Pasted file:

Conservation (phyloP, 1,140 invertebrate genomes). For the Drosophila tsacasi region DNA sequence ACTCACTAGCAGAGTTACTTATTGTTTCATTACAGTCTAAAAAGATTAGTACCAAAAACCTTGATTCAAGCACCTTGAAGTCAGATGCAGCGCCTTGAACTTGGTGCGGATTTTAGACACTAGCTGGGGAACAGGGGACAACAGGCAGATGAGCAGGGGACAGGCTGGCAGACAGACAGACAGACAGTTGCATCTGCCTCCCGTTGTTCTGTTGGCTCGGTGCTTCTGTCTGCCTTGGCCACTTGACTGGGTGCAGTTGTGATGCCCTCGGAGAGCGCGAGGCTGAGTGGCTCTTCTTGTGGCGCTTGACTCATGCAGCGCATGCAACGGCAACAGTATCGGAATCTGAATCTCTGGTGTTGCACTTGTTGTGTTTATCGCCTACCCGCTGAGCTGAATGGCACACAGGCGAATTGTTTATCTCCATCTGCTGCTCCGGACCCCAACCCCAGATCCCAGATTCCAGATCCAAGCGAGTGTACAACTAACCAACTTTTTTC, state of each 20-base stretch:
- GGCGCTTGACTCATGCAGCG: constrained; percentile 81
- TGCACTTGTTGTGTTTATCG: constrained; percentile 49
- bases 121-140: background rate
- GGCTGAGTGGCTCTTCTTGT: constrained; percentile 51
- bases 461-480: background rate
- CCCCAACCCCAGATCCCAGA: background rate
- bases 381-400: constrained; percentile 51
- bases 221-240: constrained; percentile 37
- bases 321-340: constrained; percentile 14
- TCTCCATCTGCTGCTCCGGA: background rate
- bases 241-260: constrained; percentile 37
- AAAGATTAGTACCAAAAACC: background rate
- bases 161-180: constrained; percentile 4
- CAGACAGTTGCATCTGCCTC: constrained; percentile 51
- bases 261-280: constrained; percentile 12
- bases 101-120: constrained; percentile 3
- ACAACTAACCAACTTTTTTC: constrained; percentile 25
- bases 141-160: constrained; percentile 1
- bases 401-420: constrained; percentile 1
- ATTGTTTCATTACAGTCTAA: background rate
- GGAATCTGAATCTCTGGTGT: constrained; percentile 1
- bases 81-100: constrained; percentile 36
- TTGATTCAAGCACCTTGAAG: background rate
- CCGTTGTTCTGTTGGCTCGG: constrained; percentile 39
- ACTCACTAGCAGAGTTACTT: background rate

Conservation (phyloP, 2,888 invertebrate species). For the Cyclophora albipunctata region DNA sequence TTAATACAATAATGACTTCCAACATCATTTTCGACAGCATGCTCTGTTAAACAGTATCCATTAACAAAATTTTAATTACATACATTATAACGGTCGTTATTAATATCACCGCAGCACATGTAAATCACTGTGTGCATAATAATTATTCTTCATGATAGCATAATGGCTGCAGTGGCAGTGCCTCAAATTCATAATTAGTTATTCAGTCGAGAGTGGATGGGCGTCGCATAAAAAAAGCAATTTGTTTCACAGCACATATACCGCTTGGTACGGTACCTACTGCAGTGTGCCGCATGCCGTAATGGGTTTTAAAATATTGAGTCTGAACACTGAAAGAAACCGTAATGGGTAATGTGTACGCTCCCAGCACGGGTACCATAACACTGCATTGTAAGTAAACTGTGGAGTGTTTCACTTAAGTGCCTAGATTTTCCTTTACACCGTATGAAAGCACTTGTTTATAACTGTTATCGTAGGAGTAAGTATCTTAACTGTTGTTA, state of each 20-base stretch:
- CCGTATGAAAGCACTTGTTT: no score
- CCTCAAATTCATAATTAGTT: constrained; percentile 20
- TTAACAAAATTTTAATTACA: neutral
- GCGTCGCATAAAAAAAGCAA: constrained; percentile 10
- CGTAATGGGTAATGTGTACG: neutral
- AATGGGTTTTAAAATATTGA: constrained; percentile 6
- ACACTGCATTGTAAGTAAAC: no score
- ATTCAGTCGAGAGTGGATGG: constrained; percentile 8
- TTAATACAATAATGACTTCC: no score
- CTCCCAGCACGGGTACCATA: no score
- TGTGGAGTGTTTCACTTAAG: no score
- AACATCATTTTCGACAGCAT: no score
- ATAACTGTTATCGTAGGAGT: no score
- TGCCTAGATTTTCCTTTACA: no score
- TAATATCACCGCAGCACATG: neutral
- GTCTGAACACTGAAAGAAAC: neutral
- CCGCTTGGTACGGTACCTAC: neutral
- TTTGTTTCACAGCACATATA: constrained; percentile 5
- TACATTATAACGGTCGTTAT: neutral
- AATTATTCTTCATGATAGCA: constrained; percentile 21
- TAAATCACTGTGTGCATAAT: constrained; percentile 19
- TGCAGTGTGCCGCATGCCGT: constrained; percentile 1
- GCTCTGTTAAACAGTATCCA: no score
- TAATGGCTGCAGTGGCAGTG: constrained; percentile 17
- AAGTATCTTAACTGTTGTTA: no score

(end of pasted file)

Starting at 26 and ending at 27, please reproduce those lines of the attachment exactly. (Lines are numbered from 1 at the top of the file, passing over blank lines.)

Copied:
- ACTCACTAGCAGAGTTACTT: background rate

Conservation (phyloP, 2,888 invertebrate species). For the Cyclophora albipunctata region DNA sequence TTAATACAATAATGACTTCCAACATCATTTTCGACAGCATGCTCTGTTAAACAGTATCCATTAACAAAATTTTAATTACATACATTATAACGGTCGTTATTAATATCACCGCAGCACATGTAAATCACTGTGTGCATAATAATTATTCTTCATGATAGCATAATGGCTGCAGTGGCAGTGCCTCAAATTCATAATTAGTTATTCAGTCGAGAGTGGATGGGCGTCGCATAAAAAAAGCAATTTGTTTCACAGCACATATACCGCTTGGTACGGTACCTACTGCAGTGTGCCGCATGCCGTAATGGGTTTTAAAATATTGAGTCTGAACACTGAAAGAAACCGTAATGGGTAATGTGTACGCTCCCAGCACGGGTACCATAACACTGCATTGTAAGTAAACTGTGGAGTGTTTCACTTAAGTGCCTAGATTTTCCTTTACACCGTATGAAAGCACTTGTTTATAACTGTTATCGTAGGAGTAAGTATCTTAACTGTTGTTA, state of each 20-base stretch: